Need to better my turns, kicks off the wall: Srihari

The 18-year-old is hopeful of achieving the Olympic Qualifying Time in the 100m and 200m backstroke races.

Srihari Nataraj is hopeful of achieving the Olympic Qualifying Time (‘A’ standard) in the 100m and 200m backstroke races for next year’s Tokyo Games.   -  AFP

Srihari Nataraj is hopeful of achieving the Olympic Qualifying Time (‘A’ standard) in the 100m and 200m backstroke races for next year’s Tokyo Games.

Srihari’s personal best in the shorter event is 55.49, which while being a whisker away from the ‘B’ time (55.47) is some distance away from the ‘A’ cut (53.85). In the 200m, the Bengaluru swimmer’s best of 2:02.08 — a national record clocked at the World Championships in South Korea last week — needs bettering if he is to match the ‘A’ (1:57.5) or even the ‘B’ (2:01.03) standard.

But the 18-year-old believes he can achieve the ‘A’ times — which would guarantee Olympic qualification — with improvements in specific areas. “It’s possible; I just need to make sure that my turns and kicks off the wall are good,” he said here on Friday.

“What happens is that I run out of oxygen when I am on my back while doing the flip under water. So I am working on my lung capacity. I am working to get a better push off the wall, get a better glide, so that I can improve my timing.”

Srihari felt he needed to go out faster in both races. “In the 100, I need to go faster in the first 50. If I can flip for 26.2 in the first 50, I can come back for 27.5. That is 53.7, inside the ‘A’ cut. I’m now doing 28.1 on the back leg, so bringing that down to 27.5 is going to be harder than opening with 26.2.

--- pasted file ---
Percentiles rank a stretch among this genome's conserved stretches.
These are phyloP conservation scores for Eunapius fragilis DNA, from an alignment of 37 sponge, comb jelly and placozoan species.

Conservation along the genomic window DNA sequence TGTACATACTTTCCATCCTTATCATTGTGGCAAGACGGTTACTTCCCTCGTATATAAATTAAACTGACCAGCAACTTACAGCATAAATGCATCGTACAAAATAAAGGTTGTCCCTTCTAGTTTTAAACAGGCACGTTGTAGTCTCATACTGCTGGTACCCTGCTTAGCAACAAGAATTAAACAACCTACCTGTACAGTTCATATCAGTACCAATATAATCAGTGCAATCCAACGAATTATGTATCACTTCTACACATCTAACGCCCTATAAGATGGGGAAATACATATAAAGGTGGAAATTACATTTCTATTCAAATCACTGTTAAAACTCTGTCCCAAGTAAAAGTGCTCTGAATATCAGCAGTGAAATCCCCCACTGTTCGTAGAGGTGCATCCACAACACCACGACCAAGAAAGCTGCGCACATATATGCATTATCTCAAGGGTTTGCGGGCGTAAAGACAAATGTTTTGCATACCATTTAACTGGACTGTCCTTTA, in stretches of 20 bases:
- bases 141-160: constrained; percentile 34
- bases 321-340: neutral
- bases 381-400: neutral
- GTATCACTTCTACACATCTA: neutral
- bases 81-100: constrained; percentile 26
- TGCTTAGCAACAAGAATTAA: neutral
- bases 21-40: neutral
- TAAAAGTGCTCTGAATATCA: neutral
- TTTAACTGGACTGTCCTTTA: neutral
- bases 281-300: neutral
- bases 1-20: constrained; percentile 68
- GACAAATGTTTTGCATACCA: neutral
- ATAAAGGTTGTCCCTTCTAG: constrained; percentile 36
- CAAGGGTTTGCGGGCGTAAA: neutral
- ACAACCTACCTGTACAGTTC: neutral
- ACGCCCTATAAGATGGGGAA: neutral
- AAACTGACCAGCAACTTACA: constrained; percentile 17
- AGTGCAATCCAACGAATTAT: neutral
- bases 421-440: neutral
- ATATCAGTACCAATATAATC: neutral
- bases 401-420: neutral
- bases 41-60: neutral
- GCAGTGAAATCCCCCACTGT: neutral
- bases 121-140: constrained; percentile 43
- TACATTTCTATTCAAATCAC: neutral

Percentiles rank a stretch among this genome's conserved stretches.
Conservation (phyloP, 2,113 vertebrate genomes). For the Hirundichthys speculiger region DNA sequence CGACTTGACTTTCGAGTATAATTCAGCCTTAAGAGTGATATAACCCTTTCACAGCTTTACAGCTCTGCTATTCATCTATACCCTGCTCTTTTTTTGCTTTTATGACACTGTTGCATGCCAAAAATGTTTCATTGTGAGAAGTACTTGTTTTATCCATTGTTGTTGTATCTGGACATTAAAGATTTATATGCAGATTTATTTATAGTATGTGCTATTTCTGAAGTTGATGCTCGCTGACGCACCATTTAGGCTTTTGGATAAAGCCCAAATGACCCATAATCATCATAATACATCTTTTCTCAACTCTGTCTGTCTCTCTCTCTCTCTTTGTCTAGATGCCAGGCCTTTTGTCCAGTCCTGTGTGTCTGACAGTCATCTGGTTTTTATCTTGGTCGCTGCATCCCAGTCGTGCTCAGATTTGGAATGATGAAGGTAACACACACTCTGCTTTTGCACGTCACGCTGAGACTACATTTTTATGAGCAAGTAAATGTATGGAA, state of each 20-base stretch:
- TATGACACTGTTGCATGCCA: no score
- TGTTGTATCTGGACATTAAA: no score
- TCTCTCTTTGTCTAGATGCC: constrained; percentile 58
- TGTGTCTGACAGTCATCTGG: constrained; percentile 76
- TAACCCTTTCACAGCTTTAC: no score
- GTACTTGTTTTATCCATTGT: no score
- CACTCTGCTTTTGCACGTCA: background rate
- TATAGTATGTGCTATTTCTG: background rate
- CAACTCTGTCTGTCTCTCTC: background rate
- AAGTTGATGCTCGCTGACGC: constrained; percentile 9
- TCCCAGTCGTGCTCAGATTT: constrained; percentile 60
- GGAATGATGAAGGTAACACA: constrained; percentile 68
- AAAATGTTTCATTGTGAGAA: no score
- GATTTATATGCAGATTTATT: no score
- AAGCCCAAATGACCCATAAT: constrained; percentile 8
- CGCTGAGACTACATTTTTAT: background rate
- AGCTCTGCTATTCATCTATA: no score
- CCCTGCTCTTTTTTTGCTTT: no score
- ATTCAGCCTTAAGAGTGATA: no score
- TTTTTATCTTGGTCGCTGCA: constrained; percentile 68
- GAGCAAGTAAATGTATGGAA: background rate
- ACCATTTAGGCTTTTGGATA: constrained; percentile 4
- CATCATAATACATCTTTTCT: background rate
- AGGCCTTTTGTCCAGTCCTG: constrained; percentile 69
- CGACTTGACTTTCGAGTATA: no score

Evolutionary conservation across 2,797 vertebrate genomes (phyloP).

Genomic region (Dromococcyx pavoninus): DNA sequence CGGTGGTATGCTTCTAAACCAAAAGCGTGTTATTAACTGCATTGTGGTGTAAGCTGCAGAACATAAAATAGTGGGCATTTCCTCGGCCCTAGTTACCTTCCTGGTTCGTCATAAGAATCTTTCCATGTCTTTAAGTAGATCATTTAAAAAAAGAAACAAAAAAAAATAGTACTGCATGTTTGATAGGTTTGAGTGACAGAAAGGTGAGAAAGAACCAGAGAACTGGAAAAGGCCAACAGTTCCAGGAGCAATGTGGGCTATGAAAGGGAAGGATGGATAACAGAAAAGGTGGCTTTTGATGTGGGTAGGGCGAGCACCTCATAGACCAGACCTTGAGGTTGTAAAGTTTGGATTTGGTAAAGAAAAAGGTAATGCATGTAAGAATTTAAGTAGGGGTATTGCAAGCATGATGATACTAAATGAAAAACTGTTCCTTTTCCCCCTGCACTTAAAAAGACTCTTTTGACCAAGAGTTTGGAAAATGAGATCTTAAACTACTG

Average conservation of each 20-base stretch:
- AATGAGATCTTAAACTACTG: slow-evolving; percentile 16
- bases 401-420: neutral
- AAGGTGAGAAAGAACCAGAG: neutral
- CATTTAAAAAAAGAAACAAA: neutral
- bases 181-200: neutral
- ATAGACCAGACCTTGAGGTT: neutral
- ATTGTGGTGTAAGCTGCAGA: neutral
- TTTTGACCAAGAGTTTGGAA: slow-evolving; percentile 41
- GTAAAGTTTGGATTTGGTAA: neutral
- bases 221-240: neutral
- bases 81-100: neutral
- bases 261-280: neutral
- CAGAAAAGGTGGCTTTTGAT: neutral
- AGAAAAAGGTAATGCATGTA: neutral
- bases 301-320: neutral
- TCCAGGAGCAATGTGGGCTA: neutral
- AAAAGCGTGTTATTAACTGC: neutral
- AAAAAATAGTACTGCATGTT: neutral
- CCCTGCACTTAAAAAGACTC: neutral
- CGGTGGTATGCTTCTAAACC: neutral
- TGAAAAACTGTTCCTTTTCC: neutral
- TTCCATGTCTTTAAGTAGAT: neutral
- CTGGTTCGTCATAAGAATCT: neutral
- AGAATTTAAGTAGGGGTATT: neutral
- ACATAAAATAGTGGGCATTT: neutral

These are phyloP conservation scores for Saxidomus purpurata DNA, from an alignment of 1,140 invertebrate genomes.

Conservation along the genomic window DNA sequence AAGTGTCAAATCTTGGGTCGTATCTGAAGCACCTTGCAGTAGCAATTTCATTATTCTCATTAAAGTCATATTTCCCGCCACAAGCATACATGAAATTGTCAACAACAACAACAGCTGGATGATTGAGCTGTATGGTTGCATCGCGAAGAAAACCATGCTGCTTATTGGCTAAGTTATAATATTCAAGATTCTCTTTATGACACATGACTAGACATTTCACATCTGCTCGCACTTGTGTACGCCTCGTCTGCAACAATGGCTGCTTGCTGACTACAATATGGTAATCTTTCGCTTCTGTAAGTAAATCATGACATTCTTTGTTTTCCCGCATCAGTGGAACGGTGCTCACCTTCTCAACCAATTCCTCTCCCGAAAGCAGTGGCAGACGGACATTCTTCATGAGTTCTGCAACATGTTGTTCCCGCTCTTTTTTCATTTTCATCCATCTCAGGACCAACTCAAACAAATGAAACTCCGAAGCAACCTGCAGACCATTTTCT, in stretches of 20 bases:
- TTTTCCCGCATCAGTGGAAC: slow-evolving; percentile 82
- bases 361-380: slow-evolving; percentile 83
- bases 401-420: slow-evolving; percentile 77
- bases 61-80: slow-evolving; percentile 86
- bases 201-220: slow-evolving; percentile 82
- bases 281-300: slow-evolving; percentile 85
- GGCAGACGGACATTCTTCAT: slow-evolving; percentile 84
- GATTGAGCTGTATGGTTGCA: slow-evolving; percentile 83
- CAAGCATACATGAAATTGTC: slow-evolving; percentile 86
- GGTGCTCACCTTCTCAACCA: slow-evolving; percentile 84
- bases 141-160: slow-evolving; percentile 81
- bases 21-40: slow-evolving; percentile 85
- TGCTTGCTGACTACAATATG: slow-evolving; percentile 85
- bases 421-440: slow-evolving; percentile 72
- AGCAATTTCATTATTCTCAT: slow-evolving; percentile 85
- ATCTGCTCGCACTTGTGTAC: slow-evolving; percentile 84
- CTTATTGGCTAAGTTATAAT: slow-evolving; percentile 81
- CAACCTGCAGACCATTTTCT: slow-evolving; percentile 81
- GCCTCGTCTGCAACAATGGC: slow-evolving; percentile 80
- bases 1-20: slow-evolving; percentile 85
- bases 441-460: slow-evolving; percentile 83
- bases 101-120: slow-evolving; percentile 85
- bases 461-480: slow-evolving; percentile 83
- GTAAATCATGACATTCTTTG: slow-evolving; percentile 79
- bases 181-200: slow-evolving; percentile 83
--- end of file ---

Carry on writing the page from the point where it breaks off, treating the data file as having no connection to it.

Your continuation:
“Even in the 200m, I need to go faster in the first 100. Right now, I feel I’m very conservative in the first 100 because I’m worried about tiring out in the second half,” he said.

Big advantage

Srihari is leaving for the FINA World Junior Swimming Championships in Budapest later this month, before returning for the Senior Nationals in Bhopal. But the 10th Asian Age Group Championships, to be held in Bengaluru from September 24 to October 2, would give him his best chance of ensuring Olympic qualification, he felt.

“I’m accustomed to the weather in the city. I will get to stay at home and that’s a big advantage. When you go abroad, you need to acclimatize, and get used to things like the food. When you’re at home, your body will be able to perform better.”